For just $3, To-Do List serves as a handy tool that can keep you organized in a pinch. The interface is easy to use, so it won’t add to the confusion of your day. Color-coded tasks, large checkboxes to check as tasks are completed, and a few interesting extras make this app from
Concrete Software a worthy download.
To-Do List has three main purposes in life. One is to add quick reminders. You can add a task with a note—such as, remember to get groceries after work—and set a priority to the task using a slider that changes the color. (Red means get it done now.) You can then enter a due date and select a category, such as work or personal. (You can also add additional custom categories.) You then view those tasks by category, priority, due date, and title.
Second, you can use To-Do List to add an e-mail reminder—here, you enter the e-mail address and a note. Say you want to e-mail your boss about a great idea. You can enter the reminder and then send the e-mail once you have fleshed out the idea more.
Finally, To-Do List lets you add a call reminder. For e-mail and call tasks, you can initiate e-mails or calls your contact from the app.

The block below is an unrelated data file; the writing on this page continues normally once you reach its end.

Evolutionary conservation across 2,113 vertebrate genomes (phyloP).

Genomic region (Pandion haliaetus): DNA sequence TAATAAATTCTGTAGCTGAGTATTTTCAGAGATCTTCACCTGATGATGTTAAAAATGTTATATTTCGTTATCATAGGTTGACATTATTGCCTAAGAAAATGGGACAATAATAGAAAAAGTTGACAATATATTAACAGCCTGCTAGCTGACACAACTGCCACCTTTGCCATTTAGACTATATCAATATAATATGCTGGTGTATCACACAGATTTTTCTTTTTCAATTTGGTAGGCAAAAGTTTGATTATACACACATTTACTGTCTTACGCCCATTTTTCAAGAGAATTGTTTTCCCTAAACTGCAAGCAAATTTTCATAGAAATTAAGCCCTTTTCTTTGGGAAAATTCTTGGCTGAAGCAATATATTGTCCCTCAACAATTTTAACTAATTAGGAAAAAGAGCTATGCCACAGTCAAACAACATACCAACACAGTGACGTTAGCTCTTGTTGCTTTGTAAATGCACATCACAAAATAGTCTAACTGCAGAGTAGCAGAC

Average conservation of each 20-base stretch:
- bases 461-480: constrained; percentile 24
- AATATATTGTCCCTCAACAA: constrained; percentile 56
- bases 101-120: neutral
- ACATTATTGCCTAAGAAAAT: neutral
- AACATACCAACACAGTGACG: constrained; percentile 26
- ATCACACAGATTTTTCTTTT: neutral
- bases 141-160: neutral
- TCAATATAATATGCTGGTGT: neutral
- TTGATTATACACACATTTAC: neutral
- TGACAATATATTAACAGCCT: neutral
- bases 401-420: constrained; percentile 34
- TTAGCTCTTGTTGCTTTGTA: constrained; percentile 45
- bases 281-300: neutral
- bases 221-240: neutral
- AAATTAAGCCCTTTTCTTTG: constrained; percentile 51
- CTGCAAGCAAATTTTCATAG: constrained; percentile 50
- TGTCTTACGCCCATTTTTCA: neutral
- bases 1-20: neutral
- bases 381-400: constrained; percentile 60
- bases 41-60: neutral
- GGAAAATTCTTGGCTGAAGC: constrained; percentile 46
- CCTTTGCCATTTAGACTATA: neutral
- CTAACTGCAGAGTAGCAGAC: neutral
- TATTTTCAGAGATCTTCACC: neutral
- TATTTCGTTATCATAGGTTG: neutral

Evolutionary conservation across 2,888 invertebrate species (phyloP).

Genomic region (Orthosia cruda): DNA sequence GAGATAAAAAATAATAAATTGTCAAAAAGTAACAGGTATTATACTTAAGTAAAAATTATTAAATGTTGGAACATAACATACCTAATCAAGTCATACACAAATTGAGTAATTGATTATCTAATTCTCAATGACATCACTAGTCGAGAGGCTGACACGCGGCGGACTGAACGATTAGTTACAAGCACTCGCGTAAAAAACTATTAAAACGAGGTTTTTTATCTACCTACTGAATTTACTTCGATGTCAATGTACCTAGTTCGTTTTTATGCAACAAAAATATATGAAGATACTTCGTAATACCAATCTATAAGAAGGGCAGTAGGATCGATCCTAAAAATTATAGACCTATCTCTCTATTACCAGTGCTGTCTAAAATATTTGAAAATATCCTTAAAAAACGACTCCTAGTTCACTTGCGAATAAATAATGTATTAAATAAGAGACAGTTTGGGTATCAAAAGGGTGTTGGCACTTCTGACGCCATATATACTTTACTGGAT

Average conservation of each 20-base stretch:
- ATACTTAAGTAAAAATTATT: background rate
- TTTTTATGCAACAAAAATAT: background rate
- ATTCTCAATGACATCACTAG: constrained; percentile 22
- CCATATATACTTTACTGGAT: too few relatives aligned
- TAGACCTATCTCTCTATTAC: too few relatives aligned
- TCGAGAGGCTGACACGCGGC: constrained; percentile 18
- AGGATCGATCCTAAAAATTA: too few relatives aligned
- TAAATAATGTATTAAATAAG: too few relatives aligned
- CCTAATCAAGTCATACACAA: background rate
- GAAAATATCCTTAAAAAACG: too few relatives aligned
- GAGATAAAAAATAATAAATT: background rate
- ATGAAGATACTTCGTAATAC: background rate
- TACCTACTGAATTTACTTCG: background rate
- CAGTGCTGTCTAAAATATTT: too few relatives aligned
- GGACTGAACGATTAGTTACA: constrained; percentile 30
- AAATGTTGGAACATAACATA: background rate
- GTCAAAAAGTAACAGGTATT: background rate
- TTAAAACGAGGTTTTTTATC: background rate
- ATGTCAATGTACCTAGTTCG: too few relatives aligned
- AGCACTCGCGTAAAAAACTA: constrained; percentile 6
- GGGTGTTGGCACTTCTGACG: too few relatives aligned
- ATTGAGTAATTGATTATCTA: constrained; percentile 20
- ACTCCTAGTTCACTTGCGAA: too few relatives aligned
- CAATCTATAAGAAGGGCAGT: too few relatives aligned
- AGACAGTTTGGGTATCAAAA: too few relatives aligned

Of course, an app like this would benefit greatly from multi-tasking, which the iPhone does not yet support. You can copy and paste from other iPhone apps, such as Mail and the Safari browser, but you can’t run these apps all concurrently. However, being able to trigger e-mails and calls is a good way to keep you on task throughout the week.
To-Do List has a rather bland interface that lacks a professional, well-designed look and feel. Fields are all different shapes and sizes, presumably to make data entry faster—but they lack consistency.
Maybe To-Do List won’t set the world ablaze with its innovative interface or hard-to-live without features. It is not a project manager, nor does it pretend to be one. However, as a basic task manager with e-mail and call reminders, it gets things done.
To-Do List is compatible with any iPhone or iPod touch running the iPhone 2.x software update.
[John Brandon is a 20-year veteran Mac user who used to run an all-Mac graphics department.]